HBCU Made: A Celebration of the Black College Experience (Hardcover)
With a distinguished and diverse set of contributors, including Oprah Winfrey, Stacey Abrams, and Branford Marsalis, HBCU Made is the only book of its kind, illuminating and celebrating the experience of going to a historically Black college or university—for proud alumni, their loved ones, current students, and anyone considering an HBCU.
In moving and candid essays about the schools that nurtured and educated them, a wide range of famous alums share their accounts of how they chose their HBCU, their first days on campus, the dynamic atmosphere of classes where students were constantly challenged to do their best, the professors who devoted themselves to the students, the marching bands and majorettes and how they were shaped by their rigorous training.
For some contributors, the choice to attend an HBCU was an easy one as they followed in the footsteps of their parents or siblings. For others, it was a carefully considered step away from a predominantly white institution to be educated in a place where they would never have to justify their presence. And for all, it was an HBCU that took them in and cared for them like family, often helping them to overcome a rough patch.
A collection that brims with insight and school spirit, HBCU Made is a perfect gift for each generation of prospective students and graduates to come.
Ayesha Rascoe is the host of NPR's Weekend Edition Sunday and weekend episodes of Up First.
Prior to her role as host, Rascoe was a White House Correspondent. She covered three presidential administrations. As a part of the White House team, she was also a regular on the NPR Politics Podcast.
Before joining NPR, Rascoe spent the first decade of her career at Reuters, rising from a news assistant to an energy reporter to eventually covering the White House. While at Reuters, Rascoe covered some of the biggest energy and environmental stories of the past decade, including the 2010 BP oil spill.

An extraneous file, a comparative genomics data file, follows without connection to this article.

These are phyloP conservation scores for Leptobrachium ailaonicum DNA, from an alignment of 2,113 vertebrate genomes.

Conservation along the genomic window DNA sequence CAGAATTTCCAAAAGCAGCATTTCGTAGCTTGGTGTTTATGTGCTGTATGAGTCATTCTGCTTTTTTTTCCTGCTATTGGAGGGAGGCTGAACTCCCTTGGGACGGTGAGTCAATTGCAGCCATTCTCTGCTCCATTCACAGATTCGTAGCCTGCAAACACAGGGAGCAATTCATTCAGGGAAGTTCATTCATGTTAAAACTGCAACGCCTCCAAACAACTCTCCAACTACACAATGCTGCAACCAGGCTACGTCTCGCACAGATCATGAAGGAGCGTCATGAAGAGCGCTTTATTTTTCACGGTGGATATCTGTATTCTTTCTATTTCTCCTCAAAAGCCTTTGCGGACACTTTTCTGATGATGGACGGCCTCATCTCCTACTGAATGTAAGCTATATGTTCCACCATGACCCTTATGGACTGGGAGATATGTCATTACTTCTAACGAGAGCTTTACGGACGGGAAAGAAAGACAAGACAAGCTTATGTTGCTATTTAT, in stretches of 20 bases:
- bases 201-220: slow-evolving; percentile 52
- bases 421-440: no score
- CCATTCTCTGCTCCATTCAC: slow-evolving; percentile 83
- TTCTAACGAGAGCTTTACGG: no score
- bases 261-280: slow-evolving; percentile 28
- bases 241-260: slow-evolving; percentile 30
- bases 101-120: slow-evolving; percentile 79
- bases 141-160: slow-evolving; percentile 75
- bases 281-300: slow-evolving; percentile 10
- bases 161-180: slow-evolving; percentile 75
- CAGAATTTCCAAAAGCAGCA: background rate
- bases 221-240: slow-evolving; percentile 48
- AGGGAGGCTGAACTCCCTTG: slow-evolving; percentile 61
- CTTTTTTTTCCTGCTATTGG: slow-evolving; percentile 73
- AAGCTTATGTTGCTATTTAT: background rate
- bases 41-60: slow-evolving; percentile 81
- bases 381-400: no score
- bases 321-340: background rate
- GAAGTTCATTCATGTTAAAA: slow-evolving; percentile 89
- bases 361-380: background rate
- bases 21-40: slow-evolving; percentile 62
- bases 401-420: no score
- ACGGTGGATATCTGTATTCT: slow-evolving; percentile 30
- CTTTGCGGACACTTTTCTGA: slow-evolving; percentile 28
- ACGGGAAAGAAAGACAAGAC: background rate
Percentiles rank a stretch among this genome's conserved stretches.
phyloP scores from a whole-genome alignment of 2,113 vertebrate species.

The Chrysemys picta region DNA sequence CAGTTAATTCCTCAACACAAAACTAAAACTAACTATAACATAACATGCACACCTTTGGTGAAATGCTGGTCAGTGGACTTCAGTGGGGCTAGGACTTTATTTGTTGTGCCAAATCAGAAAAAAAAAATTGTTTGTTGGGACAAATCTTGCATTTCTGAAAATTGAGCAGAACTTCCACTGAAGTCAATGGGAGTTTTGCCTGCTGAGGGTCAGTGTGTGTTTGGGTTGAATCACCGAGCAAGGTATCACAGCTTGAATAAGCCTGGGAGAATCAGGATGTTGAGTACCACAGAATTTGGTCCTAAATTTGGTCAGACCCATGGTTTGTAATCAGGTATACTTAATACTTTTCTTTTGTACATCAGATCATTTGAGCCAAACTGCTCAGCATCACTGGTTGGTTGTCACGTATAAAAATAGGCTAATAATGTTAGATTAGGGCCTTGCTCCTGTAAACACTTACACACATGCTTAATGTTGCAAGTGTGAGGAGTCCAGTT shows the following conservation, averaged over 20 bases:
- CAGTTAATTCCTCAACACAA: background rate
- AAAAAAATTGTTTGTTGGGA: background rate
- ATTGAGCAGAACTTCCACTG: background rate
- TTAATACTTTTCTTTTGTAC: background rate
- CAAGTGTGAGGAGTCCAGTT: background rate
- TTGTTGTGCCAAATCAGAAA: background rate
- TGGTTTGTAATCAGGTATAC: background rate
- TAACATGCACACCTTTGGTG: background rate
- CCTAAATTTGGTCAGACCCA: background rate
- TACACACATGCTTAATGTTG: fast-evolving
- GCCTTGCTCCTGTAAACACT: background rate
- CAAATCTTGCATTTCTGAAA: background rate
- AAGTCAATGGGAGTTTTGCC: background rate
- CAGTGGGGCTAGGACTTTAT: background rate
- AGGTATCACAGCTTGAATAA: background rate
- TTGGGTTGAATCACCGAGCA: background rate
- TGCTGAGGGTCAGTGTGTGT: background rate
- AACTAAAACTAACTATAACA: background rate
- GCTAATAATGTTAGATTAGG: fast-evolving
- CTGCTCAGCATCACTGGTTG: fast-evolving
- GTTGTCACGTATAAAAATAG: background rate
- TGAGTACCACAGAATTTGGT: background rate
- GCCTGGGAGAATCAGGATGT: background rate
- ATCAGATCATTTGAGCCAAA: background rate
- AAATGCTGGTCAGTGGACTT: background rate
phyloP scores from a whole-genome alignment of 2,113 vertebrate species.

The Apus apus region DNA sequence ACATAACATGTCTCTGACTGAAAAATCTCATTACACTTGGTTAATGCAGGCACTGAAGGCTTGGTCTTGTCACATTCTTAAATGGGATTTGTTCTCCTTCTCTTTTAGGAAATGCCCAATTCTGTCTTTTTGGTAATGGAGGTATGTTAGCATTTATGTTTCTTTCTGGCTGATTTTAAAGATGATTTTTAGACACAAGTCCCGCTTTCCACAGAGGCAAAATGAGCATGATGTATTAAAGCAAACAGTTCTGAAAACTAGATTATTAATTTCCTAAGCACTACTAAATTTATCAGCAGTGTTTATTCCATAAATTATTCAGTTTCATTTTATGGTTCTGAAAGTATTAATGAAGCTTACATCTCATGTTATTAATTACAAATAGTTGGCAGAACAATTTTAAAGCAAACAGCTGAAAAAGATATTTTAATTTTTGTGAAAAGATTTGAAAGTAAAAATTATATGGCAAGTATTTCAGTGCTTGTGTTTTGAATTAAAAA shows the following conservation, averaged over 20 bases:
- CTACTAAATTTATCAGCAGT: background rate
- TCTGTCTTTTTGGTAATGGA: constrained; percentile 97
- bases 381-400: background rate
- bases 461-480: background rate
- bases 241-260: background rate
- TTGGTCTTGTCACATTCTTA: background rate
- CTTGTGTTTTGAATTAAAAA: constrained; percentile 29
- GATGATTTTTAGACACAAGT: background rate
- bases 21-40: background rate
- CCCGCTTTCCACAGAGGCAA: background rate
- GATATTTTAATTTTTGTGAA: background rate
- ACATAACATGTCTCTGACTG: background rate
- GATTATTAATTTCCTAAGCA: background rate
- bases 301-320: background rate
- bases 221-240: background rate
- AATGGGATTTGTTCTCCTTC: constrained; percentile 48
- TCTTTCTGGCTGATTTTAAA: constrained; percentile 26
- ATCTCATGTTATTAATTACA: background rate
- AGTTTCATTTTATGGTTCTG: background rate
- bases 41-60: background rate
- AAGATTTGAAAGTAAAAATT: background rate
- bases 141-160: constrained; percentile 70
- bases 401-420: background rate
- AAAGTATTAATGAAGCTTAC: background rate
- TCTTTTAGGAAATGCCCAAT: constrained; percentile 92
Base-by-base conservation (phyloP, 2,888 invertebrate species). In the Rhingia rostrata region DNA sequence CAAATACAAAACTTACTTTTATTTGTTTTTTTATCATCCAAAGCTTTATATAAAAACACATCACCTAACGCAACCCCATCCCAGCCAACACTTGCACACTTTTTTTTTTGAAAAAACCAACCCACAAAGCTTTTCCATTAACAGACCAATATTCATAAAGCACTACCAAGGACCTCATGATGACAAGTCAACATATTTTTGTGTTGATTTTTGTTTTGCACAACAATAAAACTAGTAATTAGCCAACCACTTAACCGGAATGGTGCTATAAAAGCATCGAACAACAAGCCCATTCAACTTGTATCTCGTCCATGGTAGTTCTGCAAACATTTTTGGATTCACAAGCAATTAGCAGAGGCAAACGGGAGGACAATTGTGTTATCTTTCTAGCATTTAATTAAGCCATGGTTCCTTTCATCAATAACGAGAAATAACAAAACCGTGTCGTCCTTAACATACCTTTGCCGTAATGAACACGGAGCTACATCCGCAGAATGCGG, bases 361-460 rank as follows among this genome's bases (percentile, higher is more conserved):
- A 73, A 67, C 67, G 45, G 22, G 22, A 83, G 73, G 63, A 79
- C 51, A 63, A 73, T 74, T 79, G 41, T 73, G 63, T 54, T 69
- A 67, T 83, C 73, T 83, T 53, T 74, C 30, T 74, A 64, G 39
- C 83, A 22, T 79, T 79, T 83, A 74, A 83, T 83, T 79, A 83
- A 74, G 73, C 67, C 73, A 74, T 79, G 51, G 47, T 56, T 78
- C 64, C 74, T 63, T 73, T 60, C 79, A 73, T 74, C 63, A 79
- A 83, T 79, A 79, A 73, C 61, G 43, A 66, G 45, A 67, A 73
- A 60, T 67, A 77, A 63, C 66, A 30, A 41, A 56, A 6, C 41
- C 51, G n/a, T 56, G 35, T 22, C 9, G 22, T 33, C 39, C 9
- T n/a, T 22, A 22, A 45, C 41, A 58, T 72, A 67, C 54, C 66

She’s a proud graduate of Howard University.
—Paula Patton, actress and producer
“One of my greatest life regrets is not attending an HBCU. I was accepted to Howard, the Mecca, when I graduated high school in 1989, but due to family concerns was unable to attend. This glorious book by Ayesha Rascoe reinforces everything I dreamed the experience would be. If only I had a Time Machine! #ShouldHaveBeenABison”
—Yvette Nicole Brown, actress
“If you know firsthand the joy, the pride, and the promises fulfilled on an HBCU campus, you will smile in recognition. If you don’t, this collection of essays is a wonderful introduction to that HBCU magic!”
—Beverly Daniel Tatum, President Emerita, Spelman College and author of Why Are All the Black Kids Sitting Together in the Cafeteria?
"Warm testimony about critically important experiences."—Kirkus Reviews
"A nostalgic, jubilant ode to HBCUs, their breathtaking histories and devoted alumni. HBCU MADE gives clarity and scope to the impact these historical institutions have made in the lives of some of our nation’s brightest and most dignified talents."—Wayetu Moore, author of The Dragons, the Giants, the Women
"NPR host Rascoe’s powerful collection of essays… presents a resounding rebuttal to doubters, revealing the unique joys, challenges, frustrations, and rewards of the HBCU experience… Essential reading for our cultural moment. YAs thinking about college will find these perspectives on HBCUs illuminating."—Booklist
Named a Most Anticipated Book of January/2024 by BookRiot and Ebony.